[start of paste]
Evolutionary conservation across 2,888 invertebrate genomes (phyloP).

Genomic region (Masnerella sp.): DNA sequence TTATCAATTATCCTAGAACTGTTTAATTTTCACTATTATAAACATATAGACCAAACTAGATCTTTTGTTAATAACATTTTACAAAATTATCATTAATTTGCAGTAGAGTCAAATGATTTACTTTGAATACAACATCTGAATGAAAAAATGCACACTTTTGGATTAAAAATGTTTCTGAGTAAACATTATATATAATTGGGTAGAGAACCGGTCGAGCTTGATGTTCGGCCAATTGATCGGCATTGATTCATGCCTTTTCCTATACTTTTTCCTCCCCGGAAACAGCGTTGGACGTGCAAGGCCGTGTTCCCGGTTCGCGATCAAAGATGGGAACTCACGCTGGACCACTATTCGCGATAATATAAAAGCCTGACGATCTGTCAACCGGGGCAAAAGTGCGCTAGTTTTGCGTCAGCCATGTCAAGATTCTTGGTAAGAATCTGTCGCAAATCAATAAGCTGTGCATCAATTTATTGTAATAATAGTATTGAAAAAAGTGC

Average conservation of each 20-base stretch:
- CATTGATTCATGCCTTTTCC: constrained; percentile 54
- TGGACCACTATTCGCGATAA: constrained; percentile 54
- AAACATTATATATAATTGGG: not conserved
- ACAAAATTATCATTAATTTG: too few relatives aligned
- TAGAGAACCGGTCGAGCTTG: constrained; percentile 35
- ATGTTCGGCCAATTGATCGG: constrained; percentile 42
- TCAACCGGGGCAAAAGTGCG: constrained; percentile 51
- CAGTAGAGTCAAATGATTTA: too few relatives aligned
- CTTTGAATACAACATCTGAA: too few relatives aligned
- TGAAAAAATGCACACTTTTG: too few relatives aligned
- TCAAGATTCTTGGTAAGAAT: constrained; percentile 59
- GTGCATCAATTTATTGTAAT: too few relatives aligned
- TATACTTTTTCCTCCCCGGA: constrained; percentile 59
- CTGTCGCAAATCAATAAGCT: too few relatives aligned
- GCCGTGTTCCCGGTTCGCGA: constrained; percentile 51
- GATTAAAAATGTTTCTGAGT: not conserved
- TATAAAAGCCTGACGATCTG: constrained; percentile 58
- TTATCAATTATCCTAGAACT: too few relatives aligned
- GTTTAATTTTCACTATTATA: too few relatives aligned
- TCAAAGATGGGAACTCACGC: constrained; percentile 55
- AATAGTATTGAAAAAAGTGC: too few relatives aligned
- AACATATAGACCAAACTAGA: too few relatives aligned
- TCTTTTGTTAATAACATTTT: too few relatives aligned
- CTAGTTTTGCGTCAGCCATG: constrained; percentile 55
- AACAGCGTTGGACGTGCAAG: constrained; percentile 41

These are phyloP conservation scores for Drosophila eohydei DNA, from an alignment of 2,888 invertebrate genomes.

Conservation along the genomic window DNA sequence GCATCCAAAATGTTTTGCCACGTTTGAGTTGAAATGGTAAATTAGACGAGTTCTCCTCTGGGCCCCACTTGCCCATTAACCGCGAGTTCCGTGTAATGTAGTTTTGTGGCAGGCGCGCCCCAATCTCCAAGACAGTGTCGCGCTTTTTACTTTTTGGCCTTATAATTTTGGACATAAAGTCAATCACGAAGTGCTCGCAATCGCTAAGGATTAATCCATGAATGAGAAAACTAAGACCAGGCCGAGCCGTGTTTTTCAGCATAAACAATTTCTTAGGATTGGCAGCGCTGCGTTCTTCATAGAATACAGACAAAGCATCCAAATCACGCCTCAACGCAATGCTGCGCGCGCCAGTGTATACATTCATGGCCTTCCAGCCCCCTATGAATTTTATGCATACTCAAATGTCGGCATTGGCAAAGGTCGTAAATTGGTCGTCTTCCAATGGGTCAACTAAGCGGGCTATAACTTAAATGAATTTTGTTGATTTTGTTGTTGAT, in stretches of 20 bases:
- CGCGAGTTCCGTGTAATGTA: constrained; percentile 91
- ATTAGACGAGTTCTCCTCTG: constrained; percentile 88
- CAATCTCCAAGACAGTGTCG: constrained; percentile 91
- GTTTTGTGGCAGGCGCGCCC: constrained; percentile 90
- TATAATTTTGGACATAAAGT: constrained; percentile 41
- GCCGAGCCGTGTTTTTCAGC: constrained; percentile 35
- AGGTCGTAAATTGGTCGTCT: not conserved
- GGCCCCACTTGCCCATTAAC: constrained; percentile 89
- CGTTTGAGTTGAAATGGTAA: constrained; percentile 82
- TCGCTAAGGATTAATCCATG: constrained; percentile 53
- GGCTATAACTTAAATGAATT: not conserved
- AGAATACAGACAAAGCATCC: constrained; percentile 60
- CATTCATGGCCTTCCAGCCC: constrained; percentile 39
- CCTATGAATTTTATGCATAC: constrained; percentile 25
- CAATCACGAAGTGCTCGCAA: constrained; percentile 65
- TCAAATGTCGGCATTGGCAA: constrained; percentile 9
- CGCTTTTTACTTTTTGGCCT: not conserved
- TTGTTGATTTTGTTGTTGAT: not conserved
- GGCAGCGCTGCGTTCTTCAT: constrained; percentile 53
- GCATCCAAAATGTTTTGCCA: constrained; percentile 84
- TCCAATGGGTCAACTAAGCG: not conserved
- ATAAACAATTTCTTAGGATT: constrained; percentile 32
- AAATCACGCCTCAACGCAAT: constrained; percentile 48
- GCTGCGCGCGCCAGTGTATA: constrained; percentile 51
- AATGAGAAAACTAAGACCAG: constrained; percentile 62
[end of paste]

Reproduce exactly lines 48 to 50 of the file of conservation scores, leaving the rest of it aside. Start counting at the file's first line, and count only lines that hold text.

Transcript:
- TTGTTGATTTTGTTGTTGAT: not conserved
- GGCAGCGCTGCGTTCTTCAT: constrained; percentile 53
- GCATCCAAAATGTTTTGCCA: constrained; percentile 84